We found ourselves in a natural history museum. Fish lay dried and pinned to boards, rooms of dead butterflies and moths, taxidermy galore… And then, eventually, one tree with tar-covered birds hanging from it and two other specimens similarly covered in tar. We’d wandered the whole museum searching for it, to find that we’d seen the whole exhibition on the poster outside an hour before.
We ate Leberkase sandwiches sitting on a bench at a tram station kebab shop. Literally translated as ‘liver cheese’, Leberkase is a loaf-shaped chunk of meat that is cut into thick slices served in a bread roll with mustard. It is the Viennese equivalent of the drunkenly purchased doner kebab.
For the rest of our time in Vienna, Stuart and I were lazy tourists, or at least, by my standards. I struggled at first. “We’ve got to do things!”
“You can’t keep going like this,” he said, “you’ll burn out.”
We enjoyed one another’s company. We went sightseeing, and we watched Netflix. We smoked and we drank. We cooked together. We walked together. We explored together. We coexisted. We felt comfort in the presence of a second body sharing the same space.
On our last night in Vienna, I had a message from one of my friends saying she and her boyfriend had broken up. I was approximately 1150 miles away from her. I couldn’t hold her. Promise her I’d be on the train tomorrow. I couldn’t put ice in a glass and pour over a quadruple shot of gin. I could only promise her that I was there when she was ready to call. But what I really wanted to do was cook her dinner and get her pissed.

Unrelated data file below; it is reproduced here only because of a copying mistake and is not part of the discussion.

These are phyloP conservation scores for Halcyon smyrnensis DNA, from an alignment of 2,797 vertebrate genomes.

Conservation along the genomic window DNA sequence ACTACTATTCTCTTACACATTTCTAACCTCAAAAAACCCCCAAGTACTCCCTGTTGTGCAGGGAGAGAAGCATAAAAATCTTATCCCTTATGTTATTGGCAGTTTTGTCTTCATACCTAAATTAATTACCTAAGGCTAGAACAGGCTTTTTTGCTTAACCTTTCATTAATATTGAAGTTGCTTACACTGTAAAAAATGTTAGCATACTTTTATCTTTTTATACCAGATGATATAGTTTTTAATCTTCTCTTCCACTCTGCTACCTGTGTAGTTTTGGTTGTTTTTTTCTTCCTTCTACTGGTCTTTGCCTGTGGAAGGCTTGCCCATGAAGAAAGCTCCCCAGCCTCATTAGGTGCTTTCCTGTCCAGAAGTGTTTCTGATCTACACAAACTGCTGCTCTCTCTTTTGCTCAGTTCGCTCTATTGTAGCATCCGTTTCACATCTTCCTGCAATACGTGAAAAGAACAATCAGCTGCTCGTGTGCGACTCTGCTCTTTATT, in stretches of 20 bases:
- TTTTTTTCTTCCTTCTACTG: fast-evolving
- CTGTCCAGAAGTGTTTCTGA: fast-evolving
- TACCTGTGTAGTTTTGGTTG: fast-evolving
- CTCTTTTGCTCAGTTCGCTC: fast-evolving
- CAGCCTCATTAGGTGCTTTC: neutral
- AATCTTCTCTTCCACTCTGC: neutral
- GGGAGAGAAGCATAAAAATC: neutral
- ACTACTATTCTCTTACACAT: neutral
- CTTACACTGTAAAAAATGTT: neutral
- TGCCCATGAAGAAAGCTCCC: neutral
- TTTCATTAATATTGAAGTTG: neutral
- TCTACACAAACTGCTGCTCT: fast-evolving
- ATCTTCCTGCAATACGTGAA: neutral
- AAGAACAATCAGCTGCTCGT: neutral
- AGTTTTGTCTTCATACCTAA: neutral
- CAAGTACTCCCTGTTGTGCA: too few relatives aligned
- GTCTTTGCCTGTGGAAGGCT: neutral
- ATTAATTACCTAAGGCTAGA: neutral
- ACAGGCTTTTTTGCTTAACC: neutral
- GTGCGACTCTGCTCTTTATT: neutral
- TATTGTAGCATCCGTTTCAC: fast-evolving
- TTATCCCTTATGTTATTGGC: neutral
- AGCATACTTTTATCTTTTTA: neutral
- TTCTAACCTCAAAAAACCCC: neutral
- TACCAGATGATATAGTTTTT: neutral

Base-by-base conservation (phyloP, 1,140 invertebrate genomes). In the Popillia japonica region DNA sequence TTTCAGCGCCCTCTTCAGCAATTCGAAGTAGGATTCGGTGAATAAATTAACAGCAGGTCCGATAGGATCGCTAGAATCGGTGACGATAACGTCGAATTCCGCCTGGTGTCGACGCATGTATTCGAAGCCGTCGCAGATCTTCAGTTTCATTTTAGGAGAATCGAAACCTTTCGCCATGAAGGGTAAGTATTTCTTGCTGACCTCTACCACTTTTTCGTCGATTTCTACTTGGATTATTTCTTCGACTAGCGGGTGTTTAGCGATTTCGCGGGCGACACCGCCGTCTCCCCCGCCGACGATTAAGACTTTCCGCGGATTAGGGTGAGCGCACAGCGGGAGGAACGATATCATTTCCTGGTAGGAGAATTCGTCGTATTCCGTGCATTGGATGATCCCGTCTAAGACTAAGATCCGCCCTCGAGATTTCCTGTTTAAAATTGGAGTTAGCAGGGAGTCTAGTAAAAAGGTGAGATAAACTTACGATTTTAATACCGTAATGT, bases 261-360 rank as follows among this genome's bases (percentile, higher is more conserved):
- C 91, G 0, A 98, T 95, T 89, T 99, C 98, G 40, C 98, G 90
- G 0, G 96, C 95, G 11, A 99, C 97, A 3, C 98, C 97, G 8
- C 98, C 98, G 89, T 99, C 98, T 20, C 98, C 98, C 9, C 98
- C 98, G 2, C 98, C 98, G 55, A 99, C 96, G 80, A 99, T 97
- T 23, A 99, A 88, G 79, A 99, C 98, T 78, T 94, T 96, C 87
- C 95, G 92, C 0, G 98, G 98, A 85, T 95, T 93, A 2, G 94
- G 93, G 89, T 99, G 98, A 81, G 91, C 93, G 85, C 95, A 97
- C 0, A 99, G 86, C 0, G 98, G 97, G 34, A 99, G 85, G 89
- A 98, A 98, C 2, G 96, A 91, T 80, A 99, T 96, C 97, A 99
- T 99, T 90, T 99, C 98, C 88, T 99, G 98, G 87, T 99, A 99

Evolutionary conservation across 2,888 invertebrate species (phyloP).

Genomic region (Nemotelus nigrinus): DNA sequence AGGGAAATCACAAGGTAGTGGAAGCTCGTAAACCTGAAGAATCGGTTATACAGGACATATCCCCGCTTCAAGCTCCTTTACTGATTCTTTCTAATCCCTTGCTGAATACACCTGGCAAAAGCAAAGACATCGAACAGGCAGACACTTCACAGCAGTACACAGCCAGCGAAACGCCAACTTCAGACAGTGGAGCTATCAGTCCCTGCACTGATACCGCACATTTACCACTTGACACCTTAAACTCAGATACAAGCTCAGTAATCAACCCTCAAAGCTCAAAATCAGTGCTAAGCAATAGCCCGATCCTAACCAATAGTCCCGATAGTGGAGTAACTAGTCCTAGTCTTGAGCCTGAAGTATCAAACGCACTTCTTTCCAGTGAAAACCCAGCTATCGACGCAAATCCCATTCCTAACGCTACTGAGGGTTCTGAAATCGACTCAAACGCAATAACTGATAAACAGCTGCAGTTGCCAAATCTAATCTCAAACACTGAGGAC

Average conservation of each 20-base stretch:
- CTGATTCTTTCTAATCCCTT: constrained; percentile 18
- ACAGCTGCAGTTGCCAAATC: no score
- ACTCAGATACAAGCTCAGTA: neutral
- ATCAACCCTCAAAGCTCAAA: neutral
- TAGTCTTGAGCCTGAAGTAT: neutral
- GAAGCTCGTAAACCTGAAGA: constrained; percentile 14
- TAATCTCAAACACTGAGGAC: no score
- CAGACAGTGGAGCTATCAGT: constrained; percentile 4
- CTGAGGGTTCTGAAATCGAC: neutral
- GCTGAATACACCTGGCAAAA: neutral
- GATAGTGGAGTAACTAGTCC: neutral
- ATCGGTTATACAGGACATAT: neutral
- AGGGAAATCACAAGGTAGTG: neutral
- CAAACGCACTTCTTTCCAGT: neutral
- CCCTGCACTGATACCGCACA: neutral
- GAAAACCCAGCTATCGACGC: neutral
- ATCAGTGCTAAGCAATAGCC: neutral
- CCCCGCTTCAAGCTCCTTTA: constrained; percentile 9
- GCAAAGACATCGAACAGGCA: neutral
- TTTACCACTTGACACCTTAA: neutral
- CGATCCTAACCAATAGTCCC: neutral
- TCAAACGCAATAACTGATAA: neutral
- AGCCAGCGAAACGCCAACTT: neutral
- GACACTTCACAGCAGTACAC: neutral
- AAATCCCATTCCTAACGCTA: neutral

There have been some moments in the last two weeks where I’ve felt like this is the most complete and at ease I’ve ever felt in my entire life.
Travelling allows you to be freed from social pressures.
None of your acquaintances will ever see you again.
There’s a liberty in that. You can be, unreservedly, your absolute self. Because no judgement you experience will last. No exclusion will damage you. You are free. You are you. And no one can challenge that. No one can land a lasting blow.
But in another country, far from home, I have also not held my husband in two weeks. I have not nestled my nose into his back while he sleeps. I have not jostled shoulders with my friend Tristan in the pub, laughing at one another. I have not linked arms with the familiarity that comes with friendship, with another human being.
Stuart is the closest I have come to being near another human being in this capacity, but with it comes an awkwardness. We are not close friends. We have fallen into a bond because we are travelling and have a mutual desire to not be alone, and we recognise a friendship in one another. But he is not Tom, Flora, Tristan, Lili, Naomi, or Leanne. And he is not Sion.
We sat sprawled on a sofa last night, limbs entangled as we watched Netflix. But it was not the same familiarity that I have with my friends at home, where I can cuddle them. Cwtch them. Love them. It was limited. It was not home.